Owning a home when your partner in life is not born in the states can pose some questions on acquisition. Questions like: “What do I need to present?” “Does it cost more?” or even “Is it possible at all?”
Yes, it may be a little difficult, but it is indeed, possible.
To begin with, you may pursue with the purchase yourself without using your spouse’s income. However, if this does not suffice, you may have to jump through a few hoops to obtain the needed financing with your spouse’s income.
Your spouse must be a legal citizen
The most important thing you need to show to the lender is your spouse’s legality in the country. You must be able to establish a document showing his or her permanent residency. In most cases, this suffices.
However, if your spouse is still not yet a permanent resident, you must instead be able to show the lender a proof that your spouse can continue to stay in the country within the next three years at minimum. If not, you must be able to show that the temporary residency will be renewed.
How about my spouse’s credit?
Another important aspect that needs considering is your spouse’s credit history. If he or she has not been living in the country for more than three years, it is expected that he or she might not have been able to establish a credit score yet. The process of getting a FICO may take around 12 months or a year.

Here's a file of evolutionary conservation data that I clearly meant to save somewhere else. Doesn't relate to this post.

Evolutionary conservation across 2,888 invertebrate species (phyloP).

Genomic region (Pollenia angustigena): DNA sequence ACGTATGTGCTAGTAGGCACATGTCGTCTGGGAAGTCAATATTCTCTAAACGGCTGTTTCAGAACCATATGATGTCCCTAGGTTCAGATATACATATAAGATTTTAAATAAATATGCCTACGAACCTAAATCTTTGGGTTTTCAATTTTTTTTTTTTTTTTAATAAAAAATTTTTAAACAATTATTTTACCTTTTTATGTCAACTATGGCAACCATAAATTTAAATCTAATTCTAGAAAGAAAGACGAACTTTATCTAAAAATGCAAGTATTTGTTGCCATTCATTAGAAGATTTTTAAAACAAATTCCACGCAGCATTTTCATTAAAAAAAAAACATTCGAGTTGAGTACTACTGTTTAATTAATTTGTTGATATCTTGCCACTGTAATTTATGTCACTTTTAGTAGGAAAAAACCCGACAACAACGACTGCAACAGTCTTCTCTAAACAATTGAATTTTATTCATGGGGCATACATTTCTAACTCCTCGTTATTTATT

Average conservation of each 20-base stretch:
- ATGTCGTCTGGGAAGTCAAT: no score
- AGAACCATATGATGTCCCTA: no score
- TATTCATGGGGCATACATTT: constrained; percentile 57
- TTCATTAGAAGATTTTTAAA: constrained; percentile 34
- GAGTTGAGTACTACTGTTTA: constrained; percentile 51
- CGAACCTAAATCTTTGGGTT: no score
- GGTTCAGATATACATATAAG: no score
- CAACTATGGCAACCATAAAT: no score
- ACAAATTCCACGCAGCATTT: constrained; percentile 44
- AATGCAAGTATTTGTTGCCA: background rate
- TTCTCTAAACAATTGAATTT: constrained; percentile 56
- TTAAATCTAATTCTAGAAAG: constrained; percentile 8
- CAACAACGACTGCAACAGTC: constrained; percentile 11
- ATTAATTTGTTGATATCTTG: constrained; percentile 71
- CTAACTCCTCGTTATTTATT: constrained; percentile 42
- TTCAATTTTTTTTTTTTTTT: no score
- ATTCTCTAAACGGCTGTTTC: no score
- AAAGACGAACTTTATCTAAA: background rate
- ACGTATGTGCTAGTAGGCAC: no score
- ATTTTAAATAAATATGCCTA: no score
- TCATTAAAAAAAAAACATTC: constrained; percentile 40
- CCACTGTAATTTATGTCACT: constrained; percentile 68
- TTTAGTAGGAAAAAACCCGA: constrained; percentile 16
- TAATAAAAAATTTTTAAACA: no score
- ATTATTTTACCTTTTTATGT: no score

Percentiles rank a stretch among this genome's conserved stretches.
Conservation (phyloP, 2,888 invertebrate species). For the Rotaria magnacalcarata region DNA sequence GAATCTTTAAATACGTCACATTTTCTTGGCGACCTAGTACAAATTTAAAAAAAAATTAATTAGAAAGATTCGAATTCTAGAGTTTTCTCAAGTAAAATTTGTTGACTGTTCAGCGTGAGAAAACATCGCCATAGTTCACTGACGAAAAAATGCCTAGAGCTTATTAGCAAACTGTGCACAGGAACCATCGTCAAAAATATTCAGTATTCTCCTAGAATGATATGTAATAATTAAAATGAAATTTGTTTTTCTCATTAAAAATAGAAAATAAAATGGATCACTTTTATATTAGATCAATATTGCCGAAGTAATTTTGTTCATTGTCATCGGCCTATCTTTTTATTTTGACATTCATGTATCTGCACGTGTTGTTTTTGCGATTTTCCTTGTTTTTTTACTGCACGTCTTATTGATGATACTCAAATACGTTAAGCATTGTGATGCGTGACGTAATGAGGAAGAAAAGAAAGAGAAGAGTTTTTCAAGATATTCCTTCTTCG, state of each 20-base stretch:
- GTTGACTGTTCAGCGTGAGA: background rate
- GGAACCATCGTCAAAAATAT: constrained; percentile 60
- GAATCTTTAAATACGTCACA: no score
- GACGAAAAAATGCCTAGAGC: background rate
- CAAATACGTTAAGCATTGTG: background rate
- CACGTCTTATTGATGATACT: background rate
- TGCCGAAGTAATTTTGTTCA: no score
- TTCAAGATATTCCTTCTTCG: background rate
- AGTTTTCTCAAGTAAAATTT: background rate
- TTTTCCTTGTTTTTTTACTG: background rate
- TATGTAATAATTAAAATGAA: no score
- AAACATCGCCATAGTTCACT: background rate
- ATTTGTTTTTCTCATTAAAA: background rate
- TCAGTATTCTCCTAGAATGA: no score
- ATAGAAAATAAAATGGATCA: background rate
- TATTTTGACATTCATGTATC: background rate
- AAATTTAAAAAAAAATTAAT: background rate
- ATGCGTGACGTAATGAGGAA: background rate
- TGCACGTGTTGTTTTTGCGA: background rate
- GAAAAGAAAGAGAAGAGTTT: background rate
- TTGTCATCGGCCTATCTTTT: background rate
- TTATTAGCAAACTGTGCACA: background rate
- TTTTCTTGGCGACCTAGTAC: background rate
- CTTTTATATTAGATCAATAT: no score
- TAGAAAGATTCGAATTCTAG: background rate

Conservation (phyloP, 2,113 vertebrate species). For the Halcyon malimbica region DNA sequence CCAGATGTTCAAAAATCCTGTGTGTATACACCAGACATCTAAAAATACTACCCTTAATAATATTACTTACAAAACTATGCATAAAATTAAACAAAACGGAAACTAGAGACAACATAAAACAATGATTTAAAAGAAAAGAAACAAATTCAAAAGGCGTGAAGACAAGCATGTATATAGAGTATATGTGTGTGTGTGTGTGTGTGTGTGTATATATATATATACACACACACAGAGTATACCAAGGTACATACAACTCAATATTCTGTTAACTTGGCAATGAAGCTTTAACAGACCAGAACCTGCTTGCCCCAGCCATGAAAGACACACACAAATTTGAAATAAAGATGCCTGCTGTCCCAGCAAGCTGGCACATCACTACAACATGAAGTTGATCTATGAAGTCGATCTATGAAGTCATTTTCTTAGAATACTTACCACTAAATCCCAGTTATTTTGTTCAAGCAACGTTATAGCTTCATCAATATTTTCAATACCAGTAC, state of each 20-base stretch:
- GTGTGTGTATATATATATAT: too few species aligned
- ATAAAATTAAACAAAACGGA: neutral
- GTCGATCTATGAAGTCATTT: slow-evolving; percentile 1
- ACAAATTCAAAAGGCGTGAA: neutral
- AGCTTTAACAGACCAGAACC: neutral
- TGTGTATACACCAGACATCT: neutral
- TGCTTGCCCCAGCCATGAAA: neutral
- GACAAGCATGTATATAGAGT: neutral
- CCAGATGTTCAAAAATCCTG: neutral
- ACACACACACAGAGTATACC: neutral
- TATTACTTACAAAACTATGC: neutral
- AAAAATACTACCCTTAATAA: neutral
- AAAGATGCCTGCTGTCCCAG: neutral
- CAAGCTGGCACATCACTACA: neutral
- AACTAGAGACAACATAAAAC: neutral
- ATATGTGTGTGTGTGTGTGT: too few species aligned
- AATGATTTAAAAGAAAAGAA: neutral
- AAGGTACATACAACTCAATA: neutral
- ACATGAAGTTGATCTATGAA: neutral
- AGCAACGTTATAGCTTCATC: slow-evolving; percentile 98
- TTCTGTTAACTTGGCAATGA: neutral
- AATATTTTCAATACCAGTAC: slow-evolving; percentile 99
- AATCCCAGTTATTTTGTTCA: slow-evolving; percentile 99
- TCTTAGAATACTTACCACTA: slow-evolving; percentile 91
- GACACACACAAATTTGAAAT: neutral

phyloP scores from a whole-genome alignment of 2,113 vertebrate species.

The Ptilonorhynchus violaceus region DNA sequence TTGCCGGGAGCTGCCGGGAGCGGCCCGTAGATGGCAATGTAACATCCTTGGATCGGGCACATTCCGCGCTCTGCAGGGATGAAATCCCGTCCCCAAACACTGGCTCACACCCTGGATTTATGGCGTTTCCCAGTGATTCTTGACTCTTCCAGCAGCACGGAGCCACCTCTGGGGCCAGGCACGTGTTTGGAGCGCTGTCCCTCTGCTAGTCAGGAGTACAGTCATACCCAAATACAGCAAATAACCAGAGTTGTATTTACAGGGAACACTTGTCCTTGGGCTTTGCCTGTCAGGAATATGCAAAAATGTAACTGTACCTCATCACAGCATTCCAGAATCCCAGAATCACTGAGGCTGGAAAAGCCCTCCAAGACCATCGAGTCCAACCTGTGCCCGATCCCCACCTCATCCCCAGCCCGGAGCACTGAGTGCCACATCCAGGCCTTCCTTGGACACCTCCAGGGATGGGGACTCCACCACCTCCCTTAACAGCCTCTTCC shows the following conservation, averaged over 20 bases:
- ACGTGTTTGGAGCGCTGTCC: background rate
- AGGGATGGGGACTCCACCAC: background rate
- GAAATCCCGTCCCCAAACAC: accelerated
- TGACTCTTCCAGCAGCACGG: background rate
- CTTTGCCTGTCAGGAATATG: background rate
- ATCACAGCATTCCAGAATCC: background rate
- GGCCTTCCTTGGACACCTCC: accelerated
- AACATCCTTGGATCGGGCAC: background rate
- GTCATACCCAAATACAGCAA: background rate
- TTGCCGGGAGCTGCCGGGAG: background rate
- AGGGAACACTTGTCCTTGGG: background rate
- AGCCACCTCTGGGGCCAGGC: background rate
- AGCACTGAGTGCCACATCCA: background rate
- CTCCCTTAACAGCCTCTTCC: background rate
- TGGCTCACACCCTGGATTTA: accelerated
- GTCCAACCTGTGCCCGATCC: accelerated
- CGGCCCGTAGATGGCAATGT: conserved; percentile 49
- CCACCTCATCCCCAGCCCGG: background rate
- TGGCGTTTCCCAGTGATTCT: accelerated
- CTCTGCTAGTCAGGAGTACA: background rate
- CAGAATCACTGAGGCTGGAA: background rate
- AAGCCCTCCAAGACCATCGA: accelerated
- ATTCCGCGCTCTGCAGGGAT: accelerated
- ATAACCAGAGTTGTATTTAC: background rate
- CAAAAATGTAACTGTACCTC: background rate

If your plan of getting financing is not urgent, you can work your spouse’s credit score starting now by using credit accounts that will be reported to the credit bureaus.
However, if your plan of getting a mortgage, for example, is in the near future where there is little time to build credit history for your spouse, you may utilize non-traditional credit sources that show your spouse’s creditability as a payor. This includes his or her utility bill payments, rent payments, insurance, and tuition payments, among others.
Your spouse must be able to show consistent payments without delinquencies for the past 12 months.
Your lender will ask for two years worth of job history from your spouse. If he or she has worked in the same industry here and in his or her country, the job history will be accounted at least, if not the income.
Yes, it is extra difficult to prove to the lender that you are a safe deal with an immigrant spouse as co-applicant.
If you can qualify for financing on your own, it would be a smarter idea not to include your spouse’s name on the loan. Many lenders have negative biases on immigrant applicants and that in itself may lower your chances of getting the best terms that you could otherwise get on your own.
Talk to your financial advisor to get a guided, expert advice on a better, wiser option to get around your dilemma.